Road test: Infiniti is the plush new premium player
HOW much room is there within the premium segment?
Infiniti is about to find out. The luxury offshoot of Nissan entered the Australian market in September last year and has been busily building brand presence.
Advertising at airports and supporting the Cirque du Soleil production have formed part of the launch strategy.
The new dealership in Brisbane's Fortitude Valley is significant in Infinity's intentions. Sitting squarely among BMW, Mercedes-Benz and Lexus, Infiniti's plush new digs look the part and so does its cars.
While the FX sports utility vehicle will be the volume seller, the M Sedan will also play a vital role in garnering attention.
Our test was in the range-topping hybrid which will set you back about 100 grand - plus on-roads.
There is little doubt you're in plush surrounds once you take a seat. Fit and finish is unquestionable, and there's a greater personality about the internal design rather than just adopting the company blueprint.
While armed with a touch-screen to control the stereo, sat nav and other functions, there are a lot of buttons. The climate controlled air con settings are at the top of the sculpted dash while sitting lower is the stereo and sat nav operations.
The double bubble on the gauges hood reminds us of the Peugeot RCZ back window, but works cohesively with the cabin's swooping lines.
Two bottle holders are available centrally up front, while there is also a deep centre console with a handy spot for phones.
Once underway the ambience is refined and quiet, not quite the silence of Lexus standards but better than some of the Europeans.
There is little to complain about in terms of head and leg room, front or back, although back legroom is impeded by the transmission tunnel.
Seats are nicely supportive, and the front pair have heating and cooling functions - although the controls take some close analysis.
On the road
This is one quick piece of gear. It holds the title of world's fast accelerating hybrid with a 0-100kmh time of 5.5 seconds.
Armed with a Lithium-ion battery pack that powers a 50kW electric motor and a 3.5-litre V6, the M can run solely on either, or a combination of the two.
There is no need to select the power source, everything is done for the driver seamlessly.
When the electric motor takes control your revs drop to zero and you can cruise for a couple of kilometres purely on battery power as long as there is no rapid acceleration required. It even works at highway speeds.
When the petrol engines fires back to life you can feel some small driveline shunt, it's not major, just not quite as smooth as the Lexus equivalent.
There are several drive modes, including "eco" which encourages smooth driving so much that the driver receives feedback from the accelerator pedal if their right foot is too heavy.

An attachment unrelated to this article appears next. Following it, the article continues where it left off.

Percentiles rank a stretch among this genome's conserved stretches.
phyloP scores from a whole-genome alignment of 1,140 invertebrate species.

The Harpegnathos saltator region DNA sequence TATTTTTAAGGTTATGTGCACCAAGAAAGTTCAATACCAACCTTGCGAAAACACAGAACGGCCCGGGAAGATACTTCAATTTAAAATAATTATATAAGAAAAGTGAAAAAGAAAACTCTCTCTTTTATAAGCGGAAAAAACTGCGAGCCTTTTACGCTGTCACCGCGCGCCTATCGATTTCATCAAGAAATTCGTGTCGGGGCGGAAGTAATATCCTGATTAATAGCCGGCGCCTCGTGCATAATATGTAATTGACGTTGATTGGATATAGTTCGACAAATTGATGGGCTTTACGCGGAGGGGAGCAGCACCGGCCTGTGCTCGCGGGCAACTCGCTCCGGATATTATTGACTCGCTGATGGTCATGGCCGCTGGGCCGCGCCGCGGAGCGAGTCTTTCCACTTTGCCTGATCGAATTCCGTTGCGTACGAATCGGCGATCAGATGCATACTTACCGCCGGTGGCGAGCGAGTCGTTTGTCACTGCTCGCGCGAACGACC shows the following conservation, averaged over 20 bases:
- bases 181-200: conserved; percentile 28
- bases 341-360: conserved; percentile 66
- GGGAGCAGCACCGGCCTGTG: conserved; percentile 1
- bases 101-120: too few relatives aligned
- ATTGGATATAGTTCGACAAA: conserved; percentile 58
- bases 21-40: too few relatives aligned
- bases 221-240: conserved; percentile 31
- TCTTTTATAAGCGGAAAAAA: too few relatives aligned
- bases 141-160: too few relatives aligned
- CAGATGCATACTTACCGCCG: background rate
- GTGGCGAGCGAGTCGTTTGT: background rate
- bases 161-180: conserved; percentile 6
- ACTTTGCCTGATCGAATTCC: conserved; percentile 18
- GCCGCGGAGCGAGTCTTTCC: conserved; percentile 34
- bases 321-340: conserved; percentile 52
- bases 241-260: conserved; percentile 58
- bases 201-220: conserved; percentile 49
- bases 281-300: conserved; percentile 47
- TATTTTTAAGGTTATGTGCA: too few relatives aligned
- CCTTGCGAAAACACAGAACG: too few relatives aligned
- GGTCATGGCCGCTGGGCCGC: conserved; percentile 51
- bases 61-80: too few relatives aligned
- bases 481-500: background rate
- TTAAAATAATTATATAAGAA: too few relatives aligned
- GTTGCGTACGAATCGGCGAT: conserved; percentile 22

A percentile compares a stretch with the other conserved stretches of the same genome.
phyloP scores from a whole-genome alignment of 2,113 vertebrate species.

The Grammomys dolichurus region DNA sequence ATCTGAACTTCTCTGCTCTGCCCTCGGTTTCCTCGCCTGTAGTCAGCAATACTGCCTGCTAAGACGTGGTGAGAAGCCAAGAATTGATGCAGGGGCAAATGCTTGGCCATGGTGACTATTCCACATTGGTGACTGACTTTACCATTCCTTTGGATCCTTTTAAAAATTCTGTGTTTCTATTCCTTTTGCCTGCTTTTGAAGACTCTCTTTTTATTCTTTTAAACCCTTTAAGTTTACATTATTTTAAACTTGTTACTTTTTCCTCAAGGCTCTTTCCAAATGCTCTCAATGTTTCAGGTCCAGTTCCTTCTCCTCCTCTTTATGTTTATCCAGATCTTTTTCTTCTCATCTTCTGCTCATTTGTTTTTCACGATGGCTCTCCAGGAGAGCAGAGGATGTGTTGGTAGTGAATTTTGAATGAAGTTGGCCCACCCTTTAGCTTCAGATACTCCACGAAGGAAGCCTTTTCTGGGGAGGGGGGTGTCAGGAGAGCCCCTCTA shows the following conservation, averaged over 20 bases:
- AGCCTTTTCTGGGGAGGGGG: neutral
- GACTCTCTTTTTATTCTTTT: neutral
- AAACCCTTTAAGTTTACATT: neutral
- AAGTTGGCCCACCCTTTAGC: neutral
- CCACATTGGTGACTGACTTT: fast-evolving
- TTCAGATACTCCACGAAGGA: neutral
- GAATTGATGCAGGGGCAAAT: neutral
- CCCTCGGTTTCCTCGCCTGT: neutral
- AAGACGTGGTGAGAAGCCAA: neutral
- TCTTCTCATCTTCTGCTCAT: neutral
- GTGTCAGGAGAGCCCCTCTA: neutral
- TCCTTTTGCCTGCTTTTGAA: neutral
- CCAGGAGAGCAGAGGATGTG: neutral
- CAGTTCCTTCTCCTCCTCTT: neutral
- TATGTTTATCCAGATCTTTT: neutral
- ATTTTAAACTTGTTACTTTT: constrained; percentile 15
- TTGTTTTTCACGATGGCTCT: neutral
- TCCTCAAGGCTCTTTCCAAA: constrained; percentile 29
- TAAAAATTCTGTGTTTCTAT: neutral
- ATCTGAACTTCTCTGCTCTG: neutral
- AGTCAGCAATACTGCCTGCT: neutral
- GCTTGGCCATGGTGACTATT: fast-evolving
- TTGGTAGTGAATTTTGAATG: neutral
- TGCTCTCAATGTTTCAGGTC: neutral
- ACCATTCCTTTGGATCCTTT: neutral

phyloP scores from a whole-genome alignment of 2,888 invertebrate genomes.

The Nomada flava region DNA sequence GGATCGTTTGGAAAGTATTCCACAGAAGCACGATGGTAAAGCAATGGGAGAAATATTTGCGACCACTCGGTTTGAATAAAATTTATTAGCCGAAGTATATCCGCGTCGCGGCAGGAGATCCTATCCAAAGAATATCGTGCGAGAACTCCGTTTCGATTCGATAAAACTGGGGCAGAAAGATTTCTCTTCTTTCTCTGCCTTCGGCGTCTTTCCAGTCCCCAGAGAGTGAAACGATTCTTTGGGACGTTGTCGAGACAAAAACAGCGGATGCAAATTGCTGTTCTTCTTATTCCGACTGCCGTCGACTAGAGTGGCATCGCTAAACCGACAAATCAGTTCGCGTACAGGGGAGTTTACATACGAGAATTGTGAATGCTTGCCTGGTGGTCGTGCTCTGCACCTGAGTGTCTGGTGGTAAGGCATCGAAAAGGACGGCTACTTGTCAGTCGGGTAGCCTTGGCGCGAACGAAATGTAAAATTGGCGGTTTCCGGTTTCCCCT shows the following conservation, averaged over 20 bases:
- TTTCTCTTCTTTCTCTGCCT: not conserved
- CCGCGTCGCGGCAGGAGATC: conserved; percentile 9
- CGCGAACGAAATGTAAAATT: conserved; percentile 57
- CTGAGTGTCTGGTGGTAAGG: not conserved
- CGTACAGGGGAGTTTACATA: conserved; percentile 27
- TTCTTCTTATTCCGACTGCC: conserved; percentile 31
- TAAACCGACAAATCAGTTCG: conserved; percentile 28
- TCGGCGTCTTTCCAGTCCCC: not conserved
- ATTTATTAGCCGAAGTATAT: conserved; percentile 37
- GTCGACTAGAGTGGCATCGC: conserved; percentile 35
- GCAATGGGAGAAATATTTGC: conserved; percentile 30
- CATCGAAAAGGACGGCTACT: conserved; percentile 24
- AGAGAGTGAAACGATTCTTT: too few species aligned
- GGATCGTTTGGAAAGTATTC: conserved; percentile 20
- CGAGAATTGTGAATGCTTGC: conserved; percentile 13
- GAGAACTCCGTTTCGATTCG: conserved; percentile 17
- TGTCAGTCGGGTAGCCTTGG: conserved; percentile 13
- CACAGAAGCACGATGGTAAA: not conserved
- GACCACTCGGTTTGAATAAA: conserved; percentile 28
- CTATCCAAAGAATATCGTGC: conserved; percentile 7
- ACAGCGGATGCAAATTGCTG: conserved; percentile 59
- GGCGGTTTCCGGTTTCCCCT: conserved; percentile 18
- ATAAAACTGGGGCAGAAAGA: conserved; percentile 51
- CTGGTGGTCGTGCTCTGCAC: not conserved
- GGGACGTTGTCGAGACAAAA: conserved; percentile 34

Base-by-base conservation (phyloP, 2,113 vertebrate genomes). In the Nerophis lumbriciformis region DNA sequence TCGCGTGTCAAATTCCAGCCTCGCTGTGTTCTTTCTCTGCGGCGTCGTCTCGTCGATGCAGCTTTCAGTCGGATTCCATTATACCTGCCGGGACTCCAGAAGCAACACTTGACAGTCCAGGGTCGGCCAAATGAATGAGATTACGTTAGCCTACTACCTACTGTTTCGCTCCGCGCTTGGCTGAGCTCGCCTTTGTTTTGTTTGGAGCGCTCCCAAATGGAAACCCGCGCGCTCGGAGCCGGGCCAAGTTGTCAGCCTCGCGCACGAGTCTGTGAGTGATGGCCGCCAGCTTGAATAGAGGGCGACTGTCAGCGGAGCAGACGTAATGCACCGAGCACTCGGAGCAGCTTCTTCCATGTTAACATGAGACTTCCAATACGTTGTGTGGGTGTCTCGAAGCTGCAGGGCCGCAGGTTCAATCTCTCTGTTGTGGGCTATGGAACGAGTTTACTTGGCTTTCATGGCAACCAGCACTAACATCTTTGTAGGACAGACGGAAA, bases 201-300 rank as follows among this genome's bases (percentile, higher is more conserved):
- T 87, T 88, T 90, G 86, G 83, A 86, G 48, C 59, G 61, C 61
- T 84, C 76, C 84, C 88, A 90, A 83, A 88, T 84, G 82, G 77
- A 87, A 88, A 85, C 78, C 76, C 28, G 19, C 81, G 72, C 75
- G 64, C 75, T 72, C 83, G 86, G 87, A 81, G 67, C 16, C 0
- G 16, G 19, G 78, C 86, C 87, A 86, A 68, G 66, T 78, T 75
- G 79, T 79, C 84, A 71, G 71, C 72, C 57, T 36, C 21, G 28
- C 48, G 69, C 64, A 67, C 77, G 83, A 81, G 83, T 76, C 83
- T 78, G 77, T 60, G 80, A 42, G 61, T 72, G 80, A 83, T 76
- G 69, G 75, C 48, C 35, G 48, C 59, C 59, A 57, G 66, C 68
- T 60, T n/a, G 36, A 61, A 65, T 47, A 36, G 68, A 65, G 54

Attack the corners and the M feels well balanced with good feedback through the steering and the seven-speed automatic box always manages to find the right cog.
What do you get?
Given it's the range-topper, the M35h gets all the fun trinkets.
The best stuff some the complimentary list includes a power sunroof, cornering Xenon headlights, auto wipers and lights, Bose stereo, hard drive satellite navigation, leather trim, keyless entry, 17.5cm colour touch-screen along with Bluetooth phone connectivity and audio streaming. There is also a full suite of safety gear that incorporates the givens like anti-lock brakes and stability control, but also radar cruise control, lane departure warning and prevention as well as forward collision warning.
The main rivals in the hybrid are the Lexus GS 450h Luxury ($99,900), BMW Activehybrid 5 ($122,900), while other fuel efficient diesels worth considering are the Jaguar XF 3.0D Premium Luxury ($112,500), Audi A6 3.0 TDI ($116,500) and the Mercedes-Benz E350 CDI ($136,485).
We achieved fuel consumption of 7.8 litres/100km on our test - slightly higher than the official figure but not far from it. The M is aided by a range of aerodynamic enhancements, and when combined with the hybrid technology it's a pretty thrifty unit.
Resale values are still somewhat of and unknown, while it would be worth researching insurance and servicing costs before buying.
Four adults can be accommodated in opulent comfort, five at a stretch.
The greatest issue is the narrow boot opening and trunk space, which is restricted due to the batteries positioned behind the back seats.
During our test, there were wide and varied onlooker comparisons. Hyundai, Maserati, Jaguar…the M35h has some beautiful lines. Bulging wheel arches look cool from the driver's seat, and the back end looks every bit the prestige offering.
What matters most
The good stuff: Cabin design and finishes, acceleration, features list.
What we'd like to see: More boot space, smoother changes between battery and engine power.
Warranty and servicing: Four years. Servicing is at 10,000km or every six months. Generous roadside assistance program with provisions for accommodation, accident coordination, alternate vehicle supply.
Model: Infiniti M35h.
Details: Four-door large rear-wheel drive luxury sedan.
Engines: 3.5-litre hybrid, V6 producing 225kW @ 6800rpm and 350Nm @ 5000rpm with electric motor (and lithium-ion battery pack) that produces 50kW @ 1700 rpm and 270Nm @ 1770rpm).
Transmission: Seven-speed automatic transmission with Adaptive Shift Control and manual shift mode with Downshift Rev Matching.
Consumption: 6.9 litres/100km (combined average).
Performance: 0-100kmh in 5.5 seconds.
Bottom line: $99,900 (plus on-roads).